“I could see everyone’s cases being searched on a table by uniformed customs officials.
“When it was finally our turn, I lifted my case up on to the table and smiled at the officer. He opened it, had a look inside, then closed it and handed it back.
“Then Paul lifted the first of the other three cases on to the table. The guard opened it, looked inside, and then suddenly stopped.
“He called two other officers over and began talking to them in Spanish. I looked at Paul but he wouldn’t look me in the eye.
“The officers ushered us away from the queue and into an office.
“The suitcase was put on a table and Paul stood in front of it. The officer turned it upside down, emptied everything and flipped it over.
“Suddenly, he had a knife in his hand and just plunged it through the bottom of the case.
“Instantly, a cloud of white powder, like a puff of thin smoke, blew upwards. It was like something out of a film.
“I couldn’t believe it. I cried out, ‘What have you done?’ My mind seemed to connect everything together instinctively. Paul had been in trouble with the police over drugs before.
“I knew it was cocaine. I knew Paul was behind it. I knew he’d used the kids and me to try to get away with it. It all swam into my mind at the same time.”
Laura fainted and came round several minutes later in a different office.
“The children looked terrified,” she says. “They started crying and clinging on to me.
“Deep down, I knew I hadn’t done anything wrong so I presumed nothing was going to happen to us. I thought the children and I would just get on the flight without him.”
Paul admitted the cocaine was his and that he had been trying to smuggle it into Britain.
He told the officers Laura knew nothing of what he’d done and pleaded with them to let her and the children go.
But several hours later, a British Consulate official arrived and explained they were both being held and the children were being placed in temporary care
“I told them ‘no’ and drew the kids to me,” says Laura.
“I squeezed them tight and tried not to cry. But it was too hard. Paul tried to put his arms around us all but I spat at him to get away.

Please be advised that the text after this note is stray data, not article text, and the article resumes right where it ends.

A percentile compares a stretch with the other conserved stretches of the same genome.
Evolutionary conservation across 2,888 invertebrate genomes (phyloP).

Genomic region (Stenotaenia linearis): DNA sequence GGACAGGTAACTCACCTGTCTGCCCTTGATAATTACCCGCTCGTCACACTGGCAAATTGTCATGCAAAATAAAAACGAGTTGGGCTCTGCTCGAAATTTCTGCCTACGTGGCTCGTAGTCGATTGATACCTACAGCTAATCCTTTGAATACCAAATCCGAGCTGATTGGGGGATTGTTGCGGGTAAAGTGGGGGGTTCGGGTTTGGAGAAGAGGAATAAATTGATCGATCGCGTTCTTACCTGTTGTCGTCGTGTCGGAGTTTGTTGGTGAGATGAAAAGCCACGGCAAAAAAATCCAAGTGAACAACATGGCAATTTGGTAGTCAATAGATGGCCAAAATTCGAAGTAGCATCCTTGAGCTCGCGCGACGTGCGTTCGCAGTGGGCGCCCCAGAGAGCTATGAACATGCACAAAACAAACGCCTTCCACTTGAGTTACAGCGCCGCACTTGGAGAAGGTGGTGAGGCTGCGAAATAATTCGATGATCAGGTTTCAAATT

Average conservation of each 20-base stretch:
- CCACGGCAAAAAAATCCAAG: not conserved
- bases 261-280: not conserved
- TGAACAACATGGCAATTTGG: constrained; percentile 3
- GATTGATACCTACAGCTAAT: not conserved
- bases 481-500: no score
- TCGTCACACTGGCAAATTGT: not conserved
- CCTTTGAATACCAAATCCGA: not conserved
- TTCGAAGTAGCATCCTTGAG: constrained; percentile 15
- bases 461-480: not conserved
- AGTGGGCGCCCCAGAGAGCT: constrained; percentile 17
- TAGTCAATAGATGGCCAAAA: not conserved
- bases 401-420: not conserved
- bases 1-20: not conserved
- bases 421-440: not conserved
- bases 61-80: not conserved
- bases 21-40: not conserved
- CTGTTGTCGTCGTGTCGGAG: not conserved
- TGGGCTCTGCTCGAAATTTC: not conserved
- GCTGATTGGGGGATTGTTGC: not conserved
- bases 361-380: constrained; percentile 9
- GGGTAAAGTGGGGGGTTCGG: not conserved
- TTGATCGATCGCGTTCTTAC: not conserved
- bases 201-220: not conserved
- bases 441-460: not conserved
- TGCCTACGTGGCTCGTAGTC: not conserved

“The older two were either side of me and put both their arms tight around me. They were crying hysterically and their fingers had to be prised open.
“Seconds later, the door had opened and closed and they were gone.
“Paul hadn’t said a word. If I’d had a knife I would have killed him.”
Laura and Paul were locked up in Venezuela’s notorious San Antonio jail to await trial.
“I was the only British woman in there,” says Laura. “The conditions were horrific. As I was led in, I could feel hundreds of eyes on me.
“There was filth everywhere. I was led to a stinking, dark room and told that was where I would sleep.
“It was the size of a living room but 18 women slept inside. There were no beds.
“Everyone slept on the floor. I ended up with a tiny patch up against a filthy sink unit.
“The only shower was an old rubber hosepipe which just trickled cold water. None of the other women I shared with spoke English.
“That first night, I cried the entire time. I thought, ‘My God, I can’t do this. I’m going to die in here.’ I heard rats scuttling about and there was a constant noise of women shouting and arguing.
“I was so scared I didn’t sleep a second.”
After two weeks, Laura was charged with drug trafficking and told her trial would take two years to reach court.
“Paul was in the room with me and we were told at the same time,” says Laura. “I flipped. I attacked him and had to be pulled off by three people.
“The news almost killed me. For weeks I felt lower than I ever thought possible. The first Christmas was horrendous.
“The children were back home in the UK by then, which I was so grateful for. But to not be with them on Christmas Day was heartbreaking.
“A few inmates managed to get hold of mobiles and one let me call them.
“I spoke to the older two and lied that I was fine. I said I would see them soon and wished them a Merry Christmas.
“They were really strong and didn’t cry, but inside I was in agony.
“I managed to call home now and again and speak to my mum and dad but I found it so distressing that I didn’t do it often.
“I just told myself that the children and mum and dad were at home, they’re getting on with life and they’re fine.
“Worrying about them was too upsetting. But I missed the children so badly.”
Somehow Laura settled into a routine, learning a little Spanish as she tried to talk to the other women.
Food was mostly rice and beans and a little meat scavenged from kind guards.
But jail was still a dangerous place.
“I was in fear for my life most days,” says Laura. “I had to be so careful. The wrong look or the wrong word to the wrong person could be fatal.
“I got into an argument with a Jamaican woman over a carton of fruit juice.
“She stabbed me in the arm with a pair of scissors. I had to fight back or I’m sure she would have killed me.
“I made some friends but the language barrier was hard. Mercifully, all the guards were good to us. Mostly, I kept myself to myself and thought of home.”
In July 2009, seven months after being arrested, Paul admitted trying to smuggle 23kg of cocaine and was given an eight-year sentence.
Six months after that, Laura pleaded not guilty but was convicted of being his accomplice and sentenced to four years and six months.
Due to time already served and for good behaviour she was released last month.
“Mum and dad met me at Manchester airport and I fell into their arms,”says Laura. “We were all crying, but this time it was through relief and joy.”
The following day came the long-awaited reunion with her precious children.
“One day I’ll tell them how they got me through all this… and how I owe them my life,” said Laura.